“No one wants to leave their home behind, but what can we do?”

30 days of war in Sudan

May 15, 2023
People waiting at the bus station

People waiting at a bus station.

Photo: UNDP Sudan

In the early hours of April 15, Sudanese citizens in Khartoum woke up to the sounds of gunfire. With no knowledge or explanation beyond an “armed conflict between the Sudanese Armed Forces and the Rapid Support Forces” ensuring safety became an urgent struggle.  

For “Talia” (name changed for safety reasons), a homecoming gathering she had planned for the holy month of Ramadan ended in the worst possible way.  

“I hadn’t been to Sudan or met any of my family for five years. For the first two days [of the fighting], I couldn’t get to my sons they were visiting their cousins only two streets away but there was no way to get to them without being shot. Every time we would get on the floor to shelter, I would think of my two boys and how it must have been for them to hear it too while being away from their mother.” 

Shortly after, electricity and water were cut in most of the city and in a matter of few hours, the conflict had escalated into jet fighters swarming the skies and the sounds of heavy gunfire and artillery which left civilians trapped indoors lacking enough food, water, electricity, and medicine.

After ten days of continuous clashes, like many others in the country, Talia and her family made the difficult decision to leave everything behind and head to Egypt.

“No one wants to leave their home behind but what can we do? Every day we’d wake up to news that a house or building nearby was bombed, what else can we do?” 

It was heart wrenching to leave the home her grandfather, an architect, had built more than 60 years ago.


“My mother got married in the house. All my aunts too, so did my brother and sister. We have so many memories there. It’s all we know, all my aunts, uncles, cousins – we’ve all lived in it at some point in our life. It has never been empty, this is the first time.”


Thirty days later and the war shows no signs of ending. Clashes have spread to Darfur, North Kordofan, and Blue Nile – states which are already weakened by years of devastating conflict and economic instability. Despite announcing various ceasefire agreements, the warring parties continue to fight, leading to an increase in the injuries, displacement and rise in the death toll. At least 604 people have been killed and 5,100 injured.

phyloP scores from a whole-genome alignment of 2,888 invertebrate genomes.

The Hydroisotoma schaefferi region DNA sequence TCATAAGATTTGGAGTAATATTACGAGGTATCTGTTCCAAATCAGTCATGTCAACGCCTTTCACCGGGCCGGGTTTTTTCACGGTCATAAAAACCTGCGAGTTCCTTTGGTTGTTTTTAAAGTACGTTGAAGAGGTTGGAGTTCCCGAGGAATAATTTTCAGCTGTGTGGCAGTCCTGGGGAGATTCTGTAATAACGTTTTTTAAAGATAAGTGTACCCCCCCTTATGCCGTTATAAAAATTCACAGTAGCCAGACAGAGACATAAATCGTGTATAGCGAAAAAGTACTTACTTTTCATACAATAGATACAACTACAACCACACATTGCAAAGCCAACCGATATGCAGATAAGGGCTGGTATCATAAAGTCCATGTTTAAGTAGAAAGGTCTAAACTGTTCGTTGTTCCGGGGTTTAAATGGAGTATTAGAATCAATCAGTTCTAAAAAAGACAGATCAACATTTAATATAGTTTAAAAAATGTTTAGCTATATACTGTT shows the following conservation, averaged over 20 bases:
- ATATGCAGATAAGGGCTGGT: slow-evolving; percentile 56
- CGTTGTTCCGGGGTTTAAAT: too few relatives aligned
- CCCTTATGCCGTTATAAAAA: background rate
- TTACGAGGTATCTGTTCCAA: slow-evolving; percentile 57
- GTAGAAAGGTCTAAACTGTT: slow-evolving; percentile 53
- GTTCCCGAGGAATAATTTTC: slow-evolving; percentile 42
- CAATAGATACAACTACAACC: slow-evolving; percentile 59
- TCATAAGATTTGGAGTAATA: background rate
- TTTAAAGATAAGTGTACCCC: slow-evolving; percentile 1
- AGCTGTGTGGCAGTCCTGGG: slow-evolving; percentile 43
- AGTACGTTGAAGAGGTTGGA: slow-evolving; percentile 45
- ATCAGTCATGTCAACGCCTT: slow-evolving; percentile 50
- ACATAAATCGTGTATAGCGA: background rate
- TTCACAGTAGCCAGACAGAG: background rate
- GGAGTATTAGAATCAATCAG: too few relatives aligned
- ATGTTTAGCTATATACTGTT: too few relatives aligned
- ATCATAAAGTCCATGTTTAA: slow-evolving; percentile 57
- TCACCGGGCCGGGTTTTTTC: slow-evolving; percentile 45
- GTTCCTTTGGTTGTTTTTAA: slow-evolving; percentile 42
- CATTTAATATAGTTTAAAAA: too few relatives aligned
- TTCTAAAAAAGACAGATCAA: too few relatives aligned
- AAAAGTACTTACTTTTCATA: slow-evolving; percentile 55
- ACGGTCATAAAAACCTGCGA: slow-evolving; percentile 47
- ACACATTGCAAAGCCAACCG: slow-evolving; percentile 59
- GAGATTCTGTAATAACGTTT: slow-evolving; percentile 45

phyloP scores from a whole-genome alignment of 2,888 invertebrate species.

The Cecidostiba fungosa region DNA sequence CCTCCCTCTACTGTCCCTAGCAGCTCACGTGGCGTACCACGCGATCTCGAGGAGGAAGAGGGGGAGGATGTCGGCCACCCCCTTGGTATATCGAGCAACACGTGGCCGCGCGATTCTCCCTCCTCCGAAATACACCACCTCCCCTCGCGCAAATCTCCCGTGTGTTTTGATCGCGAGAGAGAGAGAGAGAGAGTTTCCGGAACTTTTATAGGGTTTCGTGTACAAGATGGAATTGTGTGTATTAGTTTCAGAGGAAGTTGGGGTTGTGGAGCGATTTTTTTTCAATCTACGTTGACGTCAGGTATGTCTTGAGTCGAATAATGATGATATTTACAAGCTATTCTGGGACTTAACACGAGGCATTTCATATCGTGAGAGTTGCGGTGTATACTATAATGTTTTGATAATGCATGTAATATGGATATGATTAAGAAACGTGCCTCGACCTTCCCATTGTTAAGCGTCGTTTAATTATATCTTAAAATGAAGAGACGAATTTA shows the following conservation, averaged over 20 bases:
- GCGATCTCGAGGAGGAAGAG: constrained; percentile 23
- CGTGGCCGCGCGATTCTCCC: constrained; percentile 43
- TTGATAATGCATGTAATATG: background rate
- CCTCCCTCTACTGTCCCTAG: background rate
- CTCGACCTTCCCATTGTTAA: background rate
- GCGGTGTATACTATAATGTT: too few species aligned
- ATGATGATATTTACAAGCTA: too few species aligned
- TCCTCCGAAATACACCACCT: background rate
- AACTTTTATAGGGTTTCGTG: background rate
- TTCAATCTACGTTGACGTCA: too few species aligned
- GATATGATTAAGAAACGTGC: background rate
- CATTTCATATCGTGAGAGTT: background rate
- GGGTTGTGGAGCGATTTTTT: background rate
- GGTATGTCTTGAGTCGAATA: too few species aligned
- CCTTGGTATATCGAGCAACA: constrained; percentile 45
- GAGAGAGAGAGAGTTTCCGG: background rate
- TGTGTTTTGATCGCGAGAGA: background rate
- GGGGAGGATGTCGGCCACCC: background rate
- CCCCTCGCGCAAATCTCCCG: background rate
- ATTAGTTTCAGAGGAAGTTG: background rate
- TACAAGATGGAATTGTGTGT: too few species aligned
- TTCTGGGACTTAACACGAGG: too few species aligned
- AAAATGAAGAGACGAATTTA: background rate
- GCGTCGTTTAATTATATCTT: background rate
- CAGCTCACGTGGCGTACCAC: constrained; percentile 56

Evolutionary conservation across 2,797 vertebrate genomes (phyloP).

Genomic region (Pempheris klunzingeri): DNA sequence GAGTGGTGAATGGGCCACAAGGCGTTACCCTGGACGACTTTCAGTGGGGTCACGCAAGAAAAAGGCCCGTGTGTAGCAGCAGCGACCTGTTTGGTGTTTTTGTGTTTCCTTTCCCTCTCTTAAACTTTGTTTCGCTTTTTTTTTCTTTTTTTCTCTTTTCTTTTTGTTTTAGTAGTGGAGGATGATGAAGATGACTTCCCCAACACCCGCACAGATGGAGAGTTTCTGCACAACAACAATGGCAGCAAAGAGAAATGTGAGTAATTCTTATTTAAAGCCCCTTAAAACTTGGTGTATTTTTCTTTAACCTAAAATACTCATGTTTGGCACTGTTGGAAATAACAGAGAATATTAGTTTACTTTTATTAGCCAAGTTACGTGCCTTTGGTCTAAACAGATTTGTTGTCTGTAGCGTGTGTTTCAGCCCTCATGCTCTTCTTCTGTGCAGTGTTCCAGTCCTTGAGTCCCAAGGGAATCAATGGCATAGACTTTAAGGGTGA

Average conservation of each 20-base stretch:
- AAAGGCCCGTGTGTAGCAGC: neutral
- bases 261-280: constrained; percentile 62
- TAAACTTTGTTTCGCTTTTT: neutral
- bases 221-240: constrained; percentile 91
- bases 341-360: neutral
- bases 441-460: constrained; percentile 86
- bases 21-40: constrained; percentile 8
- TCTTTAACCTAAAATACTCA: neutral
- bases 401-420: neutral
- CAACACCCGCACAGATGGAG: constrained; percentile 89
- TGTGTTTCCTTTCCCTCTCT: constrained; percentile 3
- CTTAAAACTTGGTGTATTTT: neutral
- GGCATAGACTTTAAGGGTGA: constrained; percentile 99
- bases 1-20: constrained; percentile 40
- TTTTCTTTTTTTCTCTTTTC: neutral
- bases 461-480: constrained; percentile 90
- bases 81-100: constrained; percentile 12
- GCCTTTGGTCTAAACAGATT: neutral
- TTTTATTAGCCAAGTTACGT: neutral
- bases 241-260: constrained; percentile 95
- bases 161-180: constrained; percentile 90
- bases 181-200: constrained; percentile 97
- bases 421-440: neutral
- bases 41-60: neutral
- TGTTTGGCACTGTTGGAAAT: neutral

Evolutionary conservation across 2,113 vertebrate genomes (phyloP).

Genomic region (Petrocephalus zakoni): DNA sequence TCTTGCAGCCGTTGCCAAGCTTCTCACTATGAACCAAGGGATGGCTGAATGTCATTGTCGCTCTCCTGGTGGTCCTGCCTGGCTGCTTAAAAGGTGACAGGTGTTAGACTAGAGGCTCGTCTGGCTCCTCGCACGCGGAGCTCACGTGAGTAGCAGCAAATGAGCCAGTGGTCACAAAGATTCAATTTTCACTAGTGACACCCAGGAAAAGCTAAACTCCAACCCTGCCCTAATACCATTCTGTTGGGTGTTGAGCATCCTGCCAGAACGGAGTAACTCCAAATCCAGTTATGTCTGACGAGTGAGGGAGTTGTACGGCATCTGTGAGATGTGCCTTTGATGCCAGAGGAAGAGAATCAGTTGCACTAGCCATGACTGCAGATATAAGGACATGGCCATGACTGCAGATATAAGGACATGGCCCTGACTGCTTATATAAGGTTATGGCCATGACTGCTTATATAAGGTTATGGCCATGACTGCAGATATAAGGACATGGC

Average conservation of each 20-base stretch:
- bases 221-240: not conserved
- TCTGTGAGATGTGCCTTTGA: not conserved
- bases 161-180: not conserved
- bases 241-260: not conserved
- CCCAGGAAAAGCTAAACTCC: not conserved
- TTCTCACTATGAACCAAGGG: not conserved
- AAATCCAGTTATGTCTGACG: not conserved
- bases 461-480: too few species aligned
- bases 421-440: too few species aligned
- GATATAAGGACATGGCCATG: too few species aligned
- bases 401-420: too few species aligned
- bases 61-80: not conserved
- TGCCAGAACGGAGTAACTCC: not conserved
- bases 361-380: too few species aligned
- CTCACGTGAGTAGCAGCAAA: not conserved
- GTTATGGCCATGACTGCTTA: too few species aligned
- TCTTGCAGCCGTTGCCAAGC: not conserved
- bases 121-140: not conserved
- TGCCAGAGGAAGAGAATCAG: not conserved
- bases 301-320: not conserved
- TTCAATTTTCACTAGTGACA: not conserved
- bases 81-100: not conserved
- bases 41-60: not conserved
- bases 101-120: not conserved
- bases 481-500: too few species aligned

According to UNHCR, 334,000 people are estimated to have been internally displaced, and over 100,000 have fled to neighbouring countries.  

The impact of the conflict is being felt deeply in the neighboring countries. Sudan shares its border with Libya, Egypt, Chad, the Central African Republic, South Sudan, Ethiopia, and Eritrea. Some, like Egypt, announced open borders.  

The Egyptian Ministry of Foreign Affairs says, 73,684 have crossed into Egypt, including 68,698 Sudanese and 4,986 third-country nationals. 

To make their way to Egypt, Talia’s family had to confront skyrocketing bus fares and a shortage of buses and fuel.

“From the first day of the war, ticket prices went up over ten times. Even with these prices, it was hard to find seats. We were almost 30 people, and we couldn’t leave anyone behind.”  


Two women and child walking next to bus and truck in line

Moving about has presented new dangers since fighting erupted in Sudan.

Photo: UNDP Sudan
People waiting at the bus station

Transportation has been a major challenge due to the fighting.

Photo: UNDP Sudan


People in Sudan are living through their worst humanitarian crisis in decades. The conflict is causing massive displacement which is predicted to increase.  

UNDP’s team and partners, collectively with other UN agencies, is continuing to support the recovery of essential basic services critical medical care, energy and water. 

Demand for water, food and medical care at the borders is rising every day. The UN is working with countries to assist more people who are crossing the border. 

For Talia’s family the decision to leave involved a 32 hour wait at the Sudanese-Egyptian border. Yet her family considers itself lucky to be ones who not only made it out but made it out quicker than others. 


“I was terrified one of us wouldn’t make it out of the border. We had toddlers and sick elders with us. I lost count of how many women were fainting in front of me. The situation is terrible at the border.”


The fragile situation in the region continues to deteriorate, with essential services in many regions affected and government institutions and humanitarian and development agencies unable to function due to the damage caused by the conflict and mass looting.   

Recovery and reconstruction must begin as soon as humanly possible. The only way forward is to stop the war and bring peace back to Sudan and its people.